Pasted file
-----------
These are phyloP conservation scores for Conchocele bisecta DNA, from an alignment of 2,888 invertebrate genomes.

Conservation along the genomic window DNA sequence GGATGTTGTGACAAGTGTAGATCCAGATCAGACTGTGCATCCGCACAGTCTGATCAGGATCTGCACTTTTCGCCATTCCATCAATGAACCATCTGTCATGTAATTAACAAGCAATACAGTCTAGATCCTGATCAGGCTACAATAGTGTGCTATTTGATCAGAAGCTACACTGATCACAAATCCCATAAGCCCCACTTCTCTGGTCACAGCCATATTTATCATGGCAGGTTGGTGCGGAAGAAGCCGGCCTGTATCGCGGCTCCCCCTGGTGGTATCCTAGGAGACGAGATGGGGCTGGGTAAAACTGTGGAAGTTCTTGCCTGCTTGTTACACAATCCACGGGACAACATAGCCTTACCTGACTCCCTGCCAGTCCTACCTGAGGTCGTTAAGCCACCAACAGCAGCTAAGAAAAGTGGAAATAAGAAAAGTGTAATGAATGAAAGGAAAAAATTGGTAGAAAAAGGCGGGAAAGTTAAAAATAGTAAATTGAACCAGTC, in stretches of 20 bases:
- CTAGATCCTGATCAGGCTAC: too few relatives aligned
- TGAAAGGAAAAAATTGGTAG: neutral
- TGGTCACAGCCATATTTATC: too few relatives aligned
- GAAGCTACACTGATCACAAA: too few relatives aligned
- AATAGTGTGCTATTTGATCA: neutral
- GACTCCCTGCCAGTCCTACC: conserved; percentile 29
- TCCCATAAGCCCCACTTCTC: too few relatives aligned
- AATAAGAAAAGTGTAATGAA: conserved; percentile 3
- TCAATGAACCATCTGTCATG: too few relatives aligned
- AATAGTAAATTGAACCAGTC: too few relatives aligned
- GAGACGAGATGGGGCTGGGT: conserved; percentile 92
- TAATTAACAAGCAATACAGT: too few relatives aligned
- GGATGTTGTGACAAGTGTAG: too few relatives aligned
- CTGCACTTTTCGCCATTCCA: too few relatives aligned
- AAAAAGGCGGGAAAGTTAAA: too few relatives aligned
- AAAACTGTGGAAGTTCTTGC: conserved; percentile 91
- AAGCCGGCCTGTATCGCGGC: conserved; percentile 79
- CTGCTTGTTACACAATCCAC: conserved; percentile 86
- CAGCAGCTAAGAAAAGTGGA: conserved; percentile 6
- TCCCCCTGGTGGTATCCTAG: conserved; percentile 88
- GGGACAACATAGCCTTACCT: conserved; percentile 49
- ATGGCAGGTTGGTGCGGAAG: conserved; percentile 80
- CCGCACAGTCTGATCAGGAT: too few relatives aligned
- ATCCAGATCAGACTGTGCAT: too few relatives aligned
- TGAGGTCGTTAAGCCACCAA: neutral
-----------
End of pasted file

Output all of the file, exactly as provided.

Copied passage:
These are phyloP conservation scores for Conchocele bisecta DNA, from an alignment of 2,888 invertebrate genomes.

Conservation along the genomic window DNA sequence GGATGTTGTGACAAGTGTAGATCCAGATCAGACTGTGCATCCGCACAGTCTGATCAGGATCTGCACTTTTCGCCATTCCATCAATGAACCATCTGTCATGTAATTAACAAGCAATACAGTCTAGATCCTGATCAGGCTACAATAGTGTGCTATTTGATCAGAAGCTACACTGATCACAAATCCCATAAGCCCCACTTCTCTGGTCACAGCCATATTTATCATGGCAGGTTGGTGCGGAAGAAGCCGGCCTGTATCGCGGCTCCCCCTGGTGGTATCCTAGGAGACGAGATGGGGCTGGGTAAAACTGTGGAAGTTCTTGCCTGCTTGTTACACAATCCACGGGACAACATAGCCTTACCTGACTCCCTGCCAGTCCTACCTGAGGTCGTTAAGCCACCAACAGCAGCTAAGAAAAGTGGAAATAAGAAAAGTGTAATGAATGAAAGGAAAAAATTGGTAGAAAAAGGCGGGAAAGTTAAAAATAGTAAATTGAACCAGTC, in stretches of 20 bases:
- CTAGATCCTGATCAGGCTAC: too few relatives aligned
- TGAAAGGAAAAAATTGGTAG: neutral
- TGGTCACAGCCATATTTATC: too few relatives aligned
- GAAGCTACACTGATCACAAA: too few relatives aligned
- AATAGTGTGCTATTTGATCA: neutral
- GACTCCCTGCCAGTCCTACC: conserved; percentile 29
- TCCCATAAGCCCCACTTCTC: too few relatives aligned
- AATAAGAAAAGTGTAATGAA: conserved; percentile 3
- TCAATGAACCATCTGTCATG: too few relatives aligned
- AATAGTAAATTGAACCAGTC: too few relatives aligned
- GAGACGAGATGGGGCTGGGT: conserved; percentile 92
- TAATTAACAAGCAATACAGT: too few relatives aligned
- GGATGTTGTGACAAGTGTAG: too few relatives aligned
- CTGCACTTTTCGCCATTCCA: too few relatives aligned
- AAAAAGGCGGGAAAGTTAAA: too few relatives aligned
- AAAACTGTGGAAGTTCTTGC: conserved; percentile 91
- AAGCCGGCCTGTATCGCGGC: conserved; percentile 79
- CTGCTTGTTACACAATCCAC: conserved; percentile 86
- CAGCAGCTAAGAAAAGTGGA: conserved; percentile 6
- TCCCCCTGGTGGTATCCTAG: conserved; percentile 88
- GGGACAACATAGCCTTACCT: conserved; percentile 49
- ATGGCAGGTTGGTGCGGAAG: conserved; percentile 80
- CCGCACAGTCTGATCAGGAT: too few relatives aligned
- ATCCAGATCAGACTGTGCAT: too few relatives aligned
- TGAGGTCGTTAAGCCACCAA: neutral